Review by Peter Keevil, Pics by Russ Powney
This gig had me intrigued on a number of levels, firstly Voodoo Six were out on tour again but this time after a lengthy support run with metal legends Iron Maiden. And as they embarked on a fresh European headlining tour of their own in order to leverage the reach achieved with Maiden, I wanted to see what effect it had had on them. And they chose Birmingham to open the tour with.
Secondly, I had yet to catch the two local opening bands, Valous & Left For Red, so I made a point of tucking the kids into bed early in order catch the school-night early doors.
Finally, the intriguing aspect that this was the final opportunity to witness Sacred Mother Tongue, who despite attaining critical acclaim for their recent album ‘Out Of The Darkness’ AND opening up the main stage at Download Festival this year, saw fit to knock it on the head and call it a day following this short 5 date UK part of the tour (having pulled out of the whole European tour earlier in the year).
Openers, Valous are an unsophisticated metal band from Birmingham and that’s their charm. Fronted by the enigmatic Mat Shutt, they’re a noisy raucous metal act full of passion and verve. Will they set the world alight? Probably not, but I don’t believe that’s their aim. They look like a bunch of guys who just want to play their shit and have a great time. The home crowd lapped them up and when off-stage the band were giving it back at the front supporting the rest of the bands this night. Quality attitude.
Left For Red are another local band (this time from Dudley) doing it the honest way. They pack the van and travel the length of the M6 corridor, playing anywhere that will take them, supporting all and everyone just for that 30 minute opportunity to entertain – heavy metal gypsies in the best sense. And entertain they do. Vocalist LC has the balls to start a crowd chant within the first few bars of being on stage – and pulls it off, the crowd responding to his instant energy.
Lack of stage space constrains him, but he jerks, leaps, kicks and snarls like a rabid animal needing a fix. If truth be told, he scared me a little, his stare intense yet countered by his lack of rhythm and finesse – pure energy just trying to let rip. The rest try their best to offer a balance on stage and bassist Dan Carter nearly achieves this with some serious neck-wrenching windmilling but eyes soon return centre-stage for LC to hold court and get the fists pumping. The 170-strong crowd catch onto his coat tails and hang on, screaming and hollering when the slight respite between songs allows. Ones to watch.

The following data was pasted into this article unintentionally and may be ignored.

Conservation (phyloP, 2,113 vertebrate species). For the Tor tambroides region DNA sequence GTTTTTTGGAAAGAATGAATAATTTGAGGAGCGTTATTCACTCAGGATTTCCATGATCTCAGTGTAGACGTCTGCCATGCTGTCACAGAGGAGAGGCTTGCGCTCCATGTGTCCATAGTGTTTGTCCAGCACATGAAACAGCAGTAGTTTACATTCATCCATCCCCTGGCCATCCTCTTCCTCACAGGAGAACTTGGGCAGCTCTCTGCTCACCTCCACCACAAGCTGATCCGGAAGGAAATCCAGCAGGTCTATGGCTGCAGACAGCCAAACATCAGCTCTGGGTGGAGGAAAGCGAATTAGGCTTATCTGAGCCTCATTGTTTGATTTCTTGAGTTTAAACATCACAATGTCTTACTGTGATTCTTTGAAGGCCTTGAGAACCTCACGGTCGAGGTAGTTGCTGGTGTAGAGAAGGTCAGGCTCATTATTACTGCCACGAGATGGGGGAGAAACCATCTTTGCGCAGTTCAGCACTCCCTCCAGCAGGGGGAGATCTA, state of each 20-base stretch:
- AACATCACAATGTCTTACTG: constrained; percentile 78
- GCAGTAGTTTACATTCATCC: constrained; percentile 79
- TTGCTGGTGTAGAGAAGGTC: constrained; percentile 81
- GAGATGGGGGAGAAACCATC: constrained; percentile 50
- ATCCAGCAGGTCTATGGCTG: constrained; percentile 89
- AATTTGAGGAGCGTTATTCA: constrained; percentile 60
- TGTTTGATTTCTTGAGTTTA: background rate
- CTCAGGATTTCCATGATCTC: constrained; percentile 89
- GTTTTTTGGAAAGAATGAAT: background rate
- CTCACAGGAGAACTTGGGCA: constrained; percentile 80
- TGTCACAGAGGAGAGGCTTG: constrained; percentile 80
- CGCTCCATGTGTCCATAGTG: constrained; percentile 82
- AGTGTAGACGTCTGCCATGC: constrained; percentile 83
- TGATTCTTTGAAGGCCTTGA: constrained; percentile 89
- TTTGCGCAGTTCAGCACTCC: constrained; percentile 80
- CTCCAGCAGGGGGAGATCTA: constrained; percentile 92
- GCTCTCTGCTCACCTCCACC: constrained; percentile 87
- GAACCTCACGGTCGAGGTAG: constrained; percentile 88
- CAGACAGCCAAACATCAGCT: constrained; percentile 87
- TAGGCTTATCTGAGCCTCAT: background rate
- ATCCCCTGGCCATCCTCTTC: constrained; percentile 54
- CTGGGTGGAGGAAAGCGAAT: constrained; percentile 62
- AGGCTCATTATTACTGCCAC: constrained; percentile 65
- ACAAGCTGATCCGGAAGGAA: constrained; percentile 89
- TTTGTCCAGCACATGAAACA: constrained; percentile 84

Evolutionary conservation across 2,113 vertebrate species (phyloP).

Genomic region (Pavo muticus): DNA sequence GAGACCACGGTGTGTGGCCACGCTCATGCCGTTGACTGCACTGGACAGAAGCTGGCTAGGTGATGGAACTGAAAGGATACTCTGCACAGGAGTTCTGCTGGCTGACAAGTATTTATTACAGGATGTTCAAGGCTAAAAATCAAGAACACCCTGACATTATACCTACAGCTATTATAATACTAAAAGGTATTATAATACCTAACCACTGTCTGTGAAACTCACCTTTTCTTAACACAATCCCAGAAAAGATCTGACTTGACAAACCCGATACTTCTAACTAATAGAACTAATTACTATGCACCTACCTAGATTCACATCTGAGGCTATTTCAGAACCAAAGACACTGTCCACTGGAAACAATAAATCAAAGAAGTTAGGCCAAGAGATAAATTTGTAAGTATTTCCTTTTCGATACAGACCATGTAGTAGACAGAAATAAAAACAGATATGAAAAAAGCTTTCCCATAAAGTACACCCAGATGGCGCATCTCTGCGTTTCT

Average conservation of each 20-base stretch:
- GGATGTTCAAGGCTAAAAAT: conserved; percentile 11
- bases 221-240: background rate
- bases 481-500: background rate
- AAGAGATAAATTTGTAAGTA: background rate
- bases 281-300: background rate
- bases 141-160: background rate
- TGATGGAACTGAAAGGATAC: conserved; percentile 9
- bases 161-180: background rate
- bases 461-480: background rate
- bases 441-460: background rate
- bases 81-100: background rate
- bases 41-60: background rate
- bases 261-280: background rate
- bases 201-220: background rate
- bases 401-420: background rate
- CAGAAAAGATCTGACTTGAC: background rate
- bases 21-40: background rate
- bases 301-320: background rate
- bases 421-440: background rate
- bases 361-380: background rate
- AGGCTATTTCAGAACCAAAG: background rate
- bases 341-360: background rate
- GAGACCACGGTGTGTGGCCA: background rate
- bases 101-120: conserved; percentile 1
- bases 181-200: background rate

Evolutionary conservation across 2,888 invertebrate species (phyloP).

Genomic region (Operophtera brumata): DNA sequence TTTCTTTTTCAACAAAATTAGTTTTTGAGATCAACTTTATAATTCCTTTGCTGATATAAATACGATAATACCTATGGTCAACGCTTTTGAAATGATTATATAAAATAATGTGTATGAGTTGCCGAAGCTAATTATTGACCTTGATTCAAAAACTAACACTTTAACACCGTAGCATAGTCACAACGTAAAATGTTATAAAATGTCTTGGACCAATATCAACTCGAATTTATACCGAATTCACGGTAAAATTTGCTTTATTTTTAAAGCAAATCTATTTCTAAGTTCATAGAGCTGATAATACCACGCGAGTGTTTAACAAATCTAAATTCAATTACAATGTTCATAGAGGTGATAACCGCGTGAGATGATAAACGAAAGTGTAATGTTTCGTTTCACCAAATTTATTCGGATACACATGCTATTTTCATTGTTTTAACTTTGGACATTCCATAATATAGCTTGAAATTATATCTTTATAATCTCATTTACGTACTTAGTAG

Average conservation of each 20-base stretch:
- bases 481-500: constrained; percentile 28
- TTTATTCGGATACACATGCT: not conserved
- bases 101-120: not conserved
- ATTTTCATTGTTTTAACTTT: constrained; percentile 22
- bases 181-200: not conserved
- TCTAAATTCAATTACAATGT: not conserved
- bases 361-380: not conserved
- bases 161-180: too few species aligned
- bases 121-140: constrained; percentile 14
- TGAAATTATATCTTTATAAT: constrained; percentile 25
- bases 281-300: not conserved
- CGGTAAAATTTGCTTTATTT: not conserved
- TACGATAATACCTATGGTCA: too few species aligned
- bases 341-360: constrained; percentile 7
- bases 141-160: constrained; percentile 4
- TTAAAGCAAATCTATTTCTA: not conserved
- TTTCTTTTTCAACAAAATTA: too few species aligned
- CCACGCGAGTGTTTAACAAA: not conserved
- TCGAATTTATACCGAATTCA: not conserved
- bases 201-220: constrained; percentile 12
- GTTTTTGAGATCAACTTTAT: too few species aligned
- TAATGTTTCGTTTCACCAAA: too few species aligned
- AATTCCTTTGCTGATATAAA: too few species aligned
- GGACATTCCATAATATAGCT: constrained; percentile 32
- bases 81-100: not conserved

Word had got around that this was Sacred Mother Tongue’s final few dates and the crowd were keen to take it all in and party with them – celebrating a career that tried its best and by their own standards felt it wasn’t good enough. Rather ironically the room was packed and the R.I.P. t-shirts sold out before their set had begun. It must have been a bitter-sweet moment for the guys from Northampton. But these have been turbulent times for SMT, with vocalist Darrin’s acknowledgment to depression, to bassist Josh Gurner quitting on the eve of Download this summer, it was hardly the best preparation to ride the acclaim gathered by ‘Out Of The Darkness’.
SMT delivered a powerful, professional, performance drawing on songs from both of their albums but it was the more recent ones that cut through and packed the serious punch – Demons, Believe, Pawn, A Light Will Shine et al – showed the prowess that these guys have/had.
The sound was phenomenal but was certainly augmented by backing tracks, both vocally and rhythm guitar, which struck home to me. The production value was that of a bigger band, playing bigger venues but at the Academy 3 it felt a little uncomfortable, lacking integrity even. I don’t know, perhaps I’m being naïve to think that bands shouldn’t use technology to their advantage but having decided to ‘park’ that thought for a while it didn’t stop me enjoying their gig. You also certainly wouldn’t think it was a problem for the young metalheads that sweated in unison down the front.
There are a lot of bands out there striving, starving, clinging to the hope that they could maybe be as big as SMT are/were. I don’t suppose that their demise will stop even one of them for continuing to fight the good fight – and that’s just as it should be.
Voodoo Six are another band at the turning point in their career. Riding in on a high from their mammoth Maiden jaunt across continental Europe, the realisation of an Academy 3 show was sure to keep them grounded. The crowd had visibly thinned to 70 or so punters by the time the theme tune to The Great Escape played in to introduce the 5 rogues from dahrn sarf. But f**k that didn’t stop V6 from laying it on the line. First date of the tour nerves? Nope. Rustiness? Double nope. Firing on all (V6) cylinders? Freaking A, they were.
Luke ‘The Clap’ Purdie struts and puffs, prowling the front of the stage, ably flanked by Tony ‘Corporal’ Newton, lip-syncing to his singer’s every word. He’s mates with Steve Harris and you can see the connection, born from the same earthy, honest to goodness, roots. The school motto… Hard work begets reward – that’s if he attended school in the first place and wasn’t bunking off running errands for the East End crew.
Tonight we were rewarded by a performance of classic hard hitting rock, a modernised UFO for the 21st century. Falling Knives, All That Glitters, Take The Blame, Stop, Sink or Swim, litter the floor like fallen heroes, spent and sacrificed to entertain the loyal followers.
Will their brand of British hard rock be popular enough to take them to another level? Only time will tell but it won’t be through lack of effort that stops these boys from cutting it. They are prepared to work the trenches; lets see if the world is ready to be invaded, on this performance there will be no prisoners.
See more of Russ’s photos here;